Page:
As 2022 draws to a close, it seemed like - once again - a good time to draft a post to wrap up some thoughts on the year... and some random spouting on the completion of a 5-year journey through adult education that just wrapped up, as well.
The excuses are beginning to fall by the wayside ... yes, yes, my educational journey is now complete, and - as promised, both to you (if you're still here) and myself - that means a steady return to recreational writing. Balanced against a bit of academic PTSD, perhaps. The sprawling, 30,000-word epic posts are likely a thing of the past. I'm not sure my wrists can take it, and in this early-21st Century culture of short attention spans and social media snippets, I'll save those longer stories for a future published book, perhaps.
So, as many might wonder, after a long educational journey, what have I learned? It's a fair question. I'm sure I know a little more than I used to. I definitely know a lot more about myself than I expected to learn. For now, I am simply happy to have finished. Honestly, I'm content to avoid thinking about anything I might have learned for a while.
If life is like a wine cellar, we must treat our myriad bottles of personal knowledge and experience like bottles of good wine. There's a bottle for this hobby and that, and one for each chapter of life; that old relationship, those times with good friends forgotten, and all those miles on the road.
The main purpose of storing wine bottles on their sides is to prevent the drying out of the cork; yet another benefit involves the even distribution of sediment across a broader surface. Wine enthusiasts and scientists still debate this; maybe horizontal storage simply maximizes available space; maybe dry corks are a myth. Maybe it solved the issue of accidentally toppling upright bottles while fumbling about in dark cellars 150 years ago. Regardless, as we put some of our experiences on the shelf (if only temporarily), horizontal storage prevents the best of our experiences from being packed too tightly, buried at the bottom of the bottle. When the time comes to revisit them, only gentle agitation is required to bring them back into suspension.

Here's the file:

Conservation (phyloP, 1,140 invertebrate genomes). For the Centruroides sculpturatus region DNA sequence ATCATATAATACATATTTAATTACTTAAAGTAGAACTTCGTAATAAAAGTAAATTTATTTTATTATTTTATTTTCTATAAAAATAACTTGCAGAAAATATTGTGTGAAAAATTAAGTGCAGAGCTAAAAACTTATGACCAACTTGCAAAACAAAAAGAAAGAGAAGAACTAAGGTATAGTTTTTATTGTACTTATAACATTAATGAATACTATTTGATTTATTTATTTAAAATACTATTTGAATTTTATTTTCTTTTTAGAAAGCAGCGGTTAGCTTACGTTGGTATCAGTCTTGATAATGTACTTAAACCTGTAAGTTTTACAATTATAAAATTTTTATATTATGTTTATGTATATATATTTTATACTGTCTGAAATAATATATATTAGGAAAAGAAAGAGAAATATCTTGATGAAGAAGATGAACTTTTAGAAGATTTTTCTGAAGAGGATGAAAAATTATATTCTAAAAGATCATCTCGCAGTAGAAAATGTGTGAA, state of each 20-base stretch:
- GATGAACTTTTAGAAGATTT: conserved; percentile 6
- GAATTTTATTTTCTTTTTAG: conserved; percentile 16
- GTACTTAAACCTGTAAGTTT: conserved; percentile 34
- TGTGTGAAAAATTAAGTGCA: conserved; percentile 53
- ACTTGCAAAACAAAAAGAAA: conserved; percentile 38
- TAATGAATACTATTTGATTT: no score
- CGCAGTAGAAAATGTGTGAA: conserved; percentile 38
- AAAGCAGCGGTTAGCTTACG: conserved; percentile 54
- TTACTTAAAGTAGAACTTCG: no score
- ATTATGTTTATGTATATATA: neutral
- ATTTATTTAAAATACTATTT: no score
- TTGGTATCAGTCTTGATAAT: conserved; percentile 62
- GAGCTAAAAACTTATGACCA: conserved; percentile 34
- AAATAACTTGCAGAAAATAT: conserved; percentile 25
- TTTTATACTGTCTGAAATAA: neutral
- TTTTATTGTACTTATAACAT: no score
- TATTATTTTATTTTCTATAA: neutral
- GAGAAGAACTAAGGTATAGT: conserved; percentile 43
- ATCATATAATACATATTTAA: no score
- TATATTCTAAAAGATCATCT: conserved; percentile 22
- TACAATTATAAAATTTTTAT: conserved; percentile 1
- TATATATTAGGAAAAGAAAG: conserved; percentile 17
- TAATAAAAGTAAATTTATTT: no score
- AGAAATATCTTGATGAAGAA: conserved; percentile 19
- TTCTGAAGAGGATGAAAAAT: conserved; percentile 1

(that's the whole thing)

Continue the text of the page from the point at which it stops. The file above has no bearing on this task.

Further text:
Having given my bottle of mental fortitude a good shake, it is important to let things settle. It is all in there. Some lessons float to the top occasionally, but most will inevitably settle - which reinforces the importance for each of us to occasionally give ourselves a gentle turn once in a while. Use it or lose it, others might succinctly say. Fans of brevity and tidy analogies should shop elsewhere.
According to a few sources, only 10% of the wine produced today is meant to be stored and aged: most is meant for immediate consumption. No matter what I've learned, experienced, or chosen to store - upright or otherwise - the point is to open it and enjoy it. There is little as sad in this world as a bottle left undrunk, acrid, and past its prime.
I could say the same for my bicycling experience since the pandemic took hold, now coming on three years ago. What I had taken for granted has settled to the bottom of that particular bottle. The last few years have seen fits and starts of various diets (all failed), panicked returns to training (most short-lived), brief returns to long distances, and the frustration associated with having left the bottle upright for too long. Frustrated shaking has yet to unstick what daily commuting to and from work used to do for me, mentally and otherwise.
Yet, even as my own worst critic, that particular vintage still tastes perfect. No matter how many times I decant it, despite the many hard lessons, missteps, and missed opportunities, I keep coming back. The bright notes carry it well, and it tends to pair well with everything.
I've come to terms with the psychology of it all, at least today. Cycling, for many, becomes an identity - especially when one struggles to confidently define themselves otherwise. It is something that I do, yes, but it often takes too much of me when I let it. Self-inflicted pressure tends to squeeze the joy out of most otherwise-terrific pastimes. Surely as the title of this blog suggests, commuting to work became not just something I did - I had manufactured a responsibility for myself to do it, write about it, talk about it endlessly, obsess about it, and leverage it as the sole training base for my randonneuring endeavors. Once it was gone, I felt a bit hollow ... but only because of what I had allowed it to become in my own mind. But, in my own mind, what good was I without it?